Despite his soft-spoken manner, Granduciel has always been one to voice his own insecurities, often writing about his anxiety and how he deals with frequent bouts of depression. A Deeper Understanding is no different from his previous records in that respect, though he goes a step further to implicitly state some of the causes of those feelings. It seems that Granduciel is on a constant and unavailing search for meaning in the chaotic modern world, singing “I’ve been pulling on the wire, but it just won’t break/I’ve been turning up the dial, but I hear no sound/I resist what I cannot change/But I wanna find what can’t be found.” While his words in “Pain” are plaintive, they are laid within a contradicting wave of sound that suggests a twinge of hope for the singer/songwriter.
But where can one find meaning, or a deeper understanding of the world? Or rather, where does one find solace in a time of ever-growing disarray? The questions raised in A Deeper Understanding are cryptic and multifaceted, but the answers are more simplistic. At the end of the day, Granduciel finds meaning and purpose in his relationships. A guy who appears to be so well off on his own, and who is known for isolating himself for great lengths of time to write his music is no more immune to loneliness than the rest of us. He understands that it’s the people we love and the relationships we choose to keep that are most precious to us.
The War On Drugs is known for lengthy instrumental sections and ripping guitar solos. The lyrics have always been something of an undercurrent, and that is exactly how Granduciel wants them to be. A Deeper Understanding is not a statement in the way that Pure Comedy exemplifies. Rather, it’s a feeling that is no less profound and often easier to connect to.
Robin Pecknold is a contrarian, taking pleasure in doing exactly the opposite of what is expected of him. So when he called for an indefinite hiatus and enrolled as a student at Columbia University after touring Fleet Foxes’ critically acclaimed Helplessness Blues, was it really all that surprising? In the six years he spent in the prestigious and exclusive world of New York academia, Pecknold assisted in writing the score for an off-broadway production, toured with Joanna Newsom briefly, studied English Literature, and wrote songs for his latest record, Crack-Up.
On the surface, Pecknold’s inspiration is easy to find. He describes looking down at busy city streets from his apartment window, all over complex arrangements that alternate between beautifully cacophonous instrumentation and minimalistic electric guitar accompanied by Pecknold’s rarely used, whispering low register. This is all seemingly used to symbolize his going between the bustling streets of New York to his quiet studio. But can it also be scene as a metaphor for his perception of the world’s tumultuous state of affairs?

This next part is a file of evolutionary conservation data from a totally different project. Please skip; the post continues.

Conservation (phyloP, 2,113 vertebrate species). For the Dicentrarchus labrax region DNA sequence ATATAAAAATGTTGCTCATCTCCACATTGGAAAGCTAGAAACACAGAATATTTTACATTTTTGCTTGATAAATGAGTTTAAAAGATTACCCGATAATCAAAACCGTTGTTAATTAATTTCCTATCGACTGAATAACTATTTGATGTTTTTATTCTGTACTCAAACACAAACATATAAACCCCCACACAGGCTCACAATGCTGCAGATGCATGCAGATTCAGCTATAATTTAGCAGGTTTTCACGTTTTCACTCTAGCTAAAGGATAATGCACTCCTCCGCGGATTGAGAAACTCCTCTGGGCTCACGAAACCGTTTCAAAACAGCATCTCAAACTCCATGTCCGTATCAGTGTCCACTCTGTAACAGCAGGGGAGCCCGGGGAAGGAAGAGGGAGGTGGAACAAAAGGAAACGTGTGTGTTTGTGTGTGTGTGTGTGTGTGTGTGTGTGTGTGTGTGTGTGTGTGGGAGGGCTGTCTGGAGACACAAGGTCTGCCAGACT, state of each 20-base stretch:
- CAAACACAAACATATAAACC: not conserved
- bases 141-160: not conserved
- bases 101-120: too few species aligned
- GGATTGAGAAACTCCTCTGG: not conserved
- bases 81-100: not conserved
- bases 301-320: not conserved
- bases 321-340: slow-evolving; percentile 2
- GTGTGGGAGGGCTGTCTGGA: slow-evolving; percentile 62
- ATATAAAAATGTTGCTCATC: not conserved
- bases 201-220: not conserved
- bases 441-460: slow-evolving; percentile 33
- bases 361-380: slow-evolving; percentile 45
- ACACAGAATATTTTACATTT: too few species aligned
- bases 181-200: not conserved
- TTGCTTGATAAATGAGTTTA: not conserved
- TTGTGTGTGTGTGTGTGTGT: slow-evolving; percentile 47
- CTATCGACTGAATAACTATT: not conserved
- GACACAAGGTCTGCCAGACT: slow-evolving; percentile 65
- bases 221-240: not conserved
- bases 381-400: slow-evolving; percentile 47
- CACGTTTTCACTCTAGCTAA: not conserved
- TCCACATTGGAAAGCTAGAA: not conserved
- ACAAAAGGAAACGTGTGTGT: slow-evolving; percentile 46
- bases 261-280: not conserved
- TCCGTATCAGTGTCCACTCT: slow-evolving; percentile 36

In the liner notes of the delightfully composed “If You Need To, Keep Time On Me,” Pecknold reveals that he wrote the track on January 20th, 2017, which happens to be the day of President Trump’s inauguration. While he doesn’t mention the president explicitly, a lot can be derived from Pecknold’s enigmatic lyricism. “How could it all fall in one day?/Were we too sure of the sun?” and “Wide oceans roar/A frightened fool stokes heatless fire” are just two couplets that possibly take indirect jabs at the election of our current president.
While the world’s disorder seemed to stack upon itself, Pecknold faced it on his own. A mearcstapa is one who wanders alone along the edges of the world, and the word is most notably used in Beowulf to describe the antagonist, Grendel. “Mearcstapa” from Crack-Up serves as Pecknold’s personal critique of his self-destructive behaviors. The Helplessness Blues tour ended and Pecknold quickly fled to New York, isolating himself in an effort to find meaning in his own life and broaden his own horizons as a student. Eventually, Pecknold must have come to the conclusion that attempting to find meaning or happiness by oneself is a “fool’s errand,” especially in this day and age. “The eyes of the sea/So easy to meet/Mearcstapa, deaf and blind like me/But the foam doesn’t sing/The phone doesn’t ring/So what will you find/Mearcstapa of mine?” That realization is likely what led to the rebirth of Fleet Foxes and his relationship with his childhood best friend and bandmate, Skyler Skjelset.
Over the years, these three artists have constructed a presence they are now using to speak their minds. Whether it’s a soapbox or a platform, that’s another question. What is certain is that people are listening, and it’s a testament to music itself that they are able to voice their thoughts and opinions using methods that are so dissimilar. While their techniques certainly differ, their message is unified in saying, “yes, the world is crazy, but we still have each other, so hold on tight.”